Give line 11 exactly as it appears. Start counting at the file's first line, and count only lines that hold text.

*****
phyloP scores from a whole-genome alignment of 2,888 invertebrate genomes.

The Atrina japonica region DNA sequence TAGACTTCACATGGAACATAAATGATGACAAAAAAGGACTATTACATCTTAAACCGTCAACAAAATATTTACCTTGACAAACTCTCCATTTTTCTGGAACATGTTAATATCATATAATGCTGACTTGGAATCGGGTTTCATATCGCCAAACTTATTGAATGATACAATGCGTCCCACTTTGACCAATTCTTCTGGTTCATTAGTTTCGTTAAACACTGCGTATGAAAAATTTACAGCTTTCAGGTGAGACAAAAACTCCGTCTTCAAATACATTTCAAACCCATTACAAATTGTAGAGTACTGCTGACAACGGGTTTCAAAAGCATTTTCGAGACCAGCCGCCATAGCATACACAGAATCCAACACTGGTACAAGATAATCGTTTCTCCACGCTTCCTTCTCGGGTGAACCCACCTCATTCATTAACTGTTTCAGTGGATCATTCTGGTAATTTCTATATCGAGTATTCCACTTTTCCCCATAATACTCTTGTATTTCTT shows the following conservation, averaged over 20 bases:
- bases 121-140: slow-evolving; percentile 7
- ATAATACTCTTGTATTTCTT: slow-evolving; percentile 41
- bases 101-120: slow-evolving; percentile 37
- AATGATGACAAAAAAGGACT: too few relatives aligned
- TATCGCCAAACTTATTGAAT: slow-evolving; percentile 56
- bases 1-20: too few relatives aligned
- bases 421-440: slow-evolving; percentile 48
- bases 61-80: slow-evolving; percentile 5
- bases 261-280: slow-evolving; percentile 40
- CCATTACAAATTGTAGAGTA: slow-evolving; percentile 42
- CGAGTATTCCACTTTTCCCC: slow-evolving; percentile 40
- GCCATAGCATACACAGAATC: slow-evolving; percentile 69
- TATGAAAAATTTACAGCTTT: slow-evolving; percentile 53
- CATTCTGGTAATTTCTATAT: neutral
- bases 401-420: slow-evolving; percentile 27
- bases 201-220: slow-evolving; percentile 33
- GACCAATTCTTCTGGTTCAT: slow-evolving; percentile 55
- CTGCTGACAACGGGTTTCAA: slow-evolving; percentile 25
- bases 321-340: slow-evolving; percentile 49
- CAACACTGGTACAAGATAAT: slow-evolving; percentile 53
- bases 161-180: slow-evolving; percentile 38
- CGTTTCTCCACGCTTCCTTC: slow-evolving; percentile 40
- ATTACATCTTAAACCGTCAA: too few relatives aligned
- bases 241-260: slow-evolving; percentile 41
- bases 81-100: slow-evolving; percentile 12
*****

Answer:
- bases 261-280: slow-evolving; percentile 40